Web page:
The airline industry has emphasized how safe airplane travel is in terms of air quality and circulation compared to other activities. A Department of Defense study late in 2020 concluded a person would have to sit next to infectious person for 54 hours to receive a dangerous dose of the virus in the air, but it assumed that passengers were wearing surgical masks. The International Air Transport Association trade group says cabin air is refreshed 20 to 30 times an hour, about 10 times more than most office buildings. Cabin air is half fresh, pulled in from outside the plane, and half is recycled through high-efficiency particulate air filters.


Carrie Mastrogincomo of Poland and her 12-year-old daughter took their masks off while they sat in an empty corner of baggage claim, but said they wore them in the security line and near other people at their gate. They’re vaccinated and boosted and not extremely worried about COVID-19, but said they liked that masks protected them from other germs, too. So they plan to keep wearing masks on planes for now.


“It’s more the other stuff you can catch in the circulated air,” Mastrogincomo said.

Popular passenger bus company Concord Coach Lines dropped its mask requirement soon after the federal ruling. The company, which owns the Portland Transportation Center, has routes that connect Maine towns and cities as far north as Orono to Portland, Boston and Logan Airport.

“Effective immediately, masks are optional for all Concord Coach Lines employees and passengers while at our stations or on our buses,” Vice President Benjamin Blunt said in a statement. The company is updating mask information on its website and throughout its bus system.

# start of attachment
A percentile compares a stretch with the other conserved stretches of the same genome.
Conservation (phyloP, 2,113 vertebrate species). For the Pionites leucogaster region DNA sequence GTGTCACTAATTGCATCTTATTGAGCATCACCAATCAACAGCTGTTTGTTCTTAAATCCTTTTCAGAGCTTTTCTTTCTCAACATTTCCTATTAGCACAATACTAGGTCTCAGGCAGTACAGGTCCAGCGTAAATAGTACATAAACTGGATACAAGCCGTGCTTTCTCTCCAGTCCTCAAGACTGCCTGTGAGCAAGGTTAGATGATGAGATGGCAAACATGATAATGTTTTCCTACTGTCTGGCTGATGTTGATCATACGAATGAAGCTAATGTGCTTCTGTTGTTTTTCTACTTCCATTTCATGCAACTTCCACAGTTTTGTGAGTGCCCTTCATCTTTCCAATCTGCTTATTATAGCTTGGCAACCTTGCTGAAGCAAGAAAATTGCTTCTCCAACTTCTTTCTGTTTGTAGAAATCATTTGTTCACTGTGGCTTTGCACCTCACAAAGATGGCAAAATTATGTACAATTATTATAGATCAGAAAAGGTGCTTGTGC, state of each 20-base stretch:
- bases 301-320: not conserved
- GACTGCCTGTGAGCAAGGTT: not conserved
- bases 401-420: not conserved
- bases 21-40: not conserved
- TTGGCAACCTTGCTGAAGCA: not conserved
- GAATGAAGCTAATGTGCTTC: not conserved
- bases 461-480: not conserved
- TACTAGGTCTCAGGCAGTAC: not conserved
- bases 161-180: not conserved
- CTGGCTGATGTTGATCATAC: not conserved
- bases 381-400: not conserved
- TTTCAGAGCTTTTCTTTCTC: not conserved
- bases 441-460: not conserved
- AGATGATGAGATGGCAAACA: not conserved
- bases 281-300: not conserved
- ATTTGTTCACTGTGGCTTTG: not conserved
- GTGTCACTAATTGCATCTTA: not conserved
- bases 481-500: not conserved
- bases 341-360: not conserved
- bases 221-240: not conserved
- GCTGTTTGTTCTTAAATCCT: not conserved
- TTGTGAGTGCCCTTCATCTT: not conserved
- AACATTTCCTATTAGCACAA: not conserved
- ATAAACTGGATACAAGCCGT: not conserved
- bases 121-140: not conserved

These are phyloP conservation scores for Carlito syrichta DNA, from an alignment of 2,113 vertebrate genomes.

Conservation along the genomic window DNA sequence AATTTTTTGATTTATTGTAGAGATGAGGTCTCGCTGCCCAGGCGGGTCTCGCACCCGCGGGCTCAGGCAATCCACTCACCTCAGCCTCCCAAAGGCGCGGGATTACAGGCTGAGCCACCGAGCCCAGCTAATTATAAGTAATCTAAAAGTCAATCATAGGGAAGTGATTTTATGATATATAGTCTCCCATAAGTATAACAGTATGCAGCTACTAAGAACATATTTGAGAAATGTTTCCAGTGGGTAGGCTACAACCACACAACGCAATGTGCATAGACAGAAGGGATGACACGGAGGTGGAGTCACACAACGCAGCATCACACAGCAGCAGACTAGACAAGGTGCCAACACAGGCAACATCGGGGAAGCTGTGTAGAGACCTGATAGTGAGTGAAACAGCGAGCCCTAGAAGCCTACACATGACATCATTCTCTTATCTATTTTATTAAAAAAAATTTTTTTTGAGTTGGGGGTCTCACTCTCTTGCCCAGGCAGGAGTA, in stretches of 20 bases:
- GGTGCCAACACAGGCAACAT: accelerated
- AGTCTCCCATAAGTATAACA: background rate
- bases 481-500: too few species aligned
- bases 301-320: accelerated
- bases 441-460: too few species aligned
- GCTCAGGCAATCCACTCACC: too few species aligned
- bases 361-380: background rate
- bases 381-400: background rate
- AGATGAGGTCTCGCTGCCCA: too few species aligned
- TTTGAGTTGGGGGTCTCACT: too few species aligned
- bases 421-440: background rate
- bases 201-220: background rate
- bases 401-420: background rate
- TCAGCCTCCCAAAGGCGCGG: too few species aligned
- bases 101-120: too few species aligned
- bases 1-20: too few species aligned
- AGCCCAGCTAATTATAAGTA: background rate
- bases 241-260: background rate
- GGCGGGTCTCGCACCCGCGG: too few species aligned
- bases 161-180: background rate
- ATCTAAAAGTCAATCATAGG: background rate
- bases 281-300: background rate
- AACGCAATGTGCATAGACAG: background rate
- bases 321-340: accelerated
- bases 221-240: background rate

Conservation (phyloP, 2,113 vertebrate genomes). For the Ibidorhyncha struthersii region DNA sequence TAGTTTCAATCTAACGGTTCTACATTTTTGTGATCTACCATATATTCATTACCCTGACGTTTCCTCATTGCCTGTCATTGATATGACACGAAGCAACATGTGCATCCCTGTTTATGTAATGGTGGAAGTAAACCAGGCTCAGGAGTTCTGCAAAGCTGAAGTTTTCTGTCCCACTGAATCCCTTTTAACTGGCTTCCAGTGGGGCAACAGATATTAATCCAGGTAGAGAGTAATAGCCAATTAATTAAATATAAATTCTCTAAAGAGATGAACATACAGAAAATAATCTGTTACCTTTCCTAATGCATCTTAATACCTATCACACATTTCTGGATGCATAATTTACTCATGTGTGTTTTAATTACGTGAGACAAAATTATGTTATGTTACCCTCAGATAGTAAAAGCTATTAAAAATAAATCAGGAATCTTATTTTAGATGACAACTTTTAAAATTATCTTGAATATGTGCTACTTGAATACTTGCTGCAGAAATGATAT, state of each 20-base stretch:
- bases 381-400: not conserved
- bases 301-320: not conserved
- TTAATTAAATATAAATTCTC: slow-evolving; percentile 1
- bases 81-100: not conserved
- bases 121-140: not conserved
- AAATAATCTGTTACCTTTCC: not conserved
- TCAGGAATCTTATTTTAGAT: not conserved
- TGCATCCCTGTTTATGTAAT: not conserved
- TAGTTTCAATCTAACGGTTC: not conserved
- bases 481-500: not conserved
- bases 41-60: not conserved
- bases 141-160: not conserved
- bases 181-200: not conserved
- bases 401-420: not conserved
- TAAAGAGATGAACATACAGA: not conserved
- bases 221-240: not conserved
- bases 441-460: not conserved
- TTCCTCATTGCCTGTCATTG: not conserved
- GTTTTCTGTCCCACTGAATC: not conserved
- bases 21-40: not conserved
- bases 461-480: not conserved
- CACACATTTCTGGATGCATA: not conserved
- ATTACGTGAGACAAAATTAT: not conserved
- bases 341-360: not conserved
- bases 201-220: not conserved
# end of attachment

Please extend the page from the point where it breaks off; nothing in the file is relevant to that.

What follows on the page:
Public transportation ridership has recovered slowly two years after bottoming out in the early days of the coronavirus pandemic. Lifting the mask rule likely won’t make a substantial difference, either for potential riders who didn’t take the bus because they don’t like to wear one, or those who might now stay away because of health concerns.

“We are grateful for our staff who has adhered to and enforced this policy over the course of the last two years and to our passengers that have complied with it. We are also grateful that they are no longer required to,” Blunt said. “We do not predict any significant changes in our ridership, up or down, as a result of the policy change.”



Patricia Quinn, executive director of Northern New England Passenger Rail Authority that runs the Downeaster train, said making masks optional could bring back passengers for whom wearing a mask for hours on a train was an inconvenience. In March, ridership on the train was 80 percent of what it was during the same month before the pandemic.

“I think people are ready for the mask mandate to be lifted and to have the option,” Quinn said. Removing a masking rule is a relief for conductors and other staff who had been tasked with policing it.

“It’s one less thing for our crews to monitor,” Quinn said. “Enforcing a new requirement added something to their job, they are happy not to have to do that anymore.”

In Maine, a statewide mask mandate in most settings was dropped along with other pandemic restrictions nearly a year ago as COVID-19 vaccinations surged and cases eased. Public transit seemed an outlier when, at the same time, unmasked people could crowd into restaurants, bars and entertainment venues.

No statewide mandate has been in effect since, although the U.S. CDC recommended masking in high-transmission areas, face coverings were required in many schools, and some southern Maine communities, including Portland, enacted brief indoor mask rules this winter. Most restrictions statewide have since been relaxed or eliminated.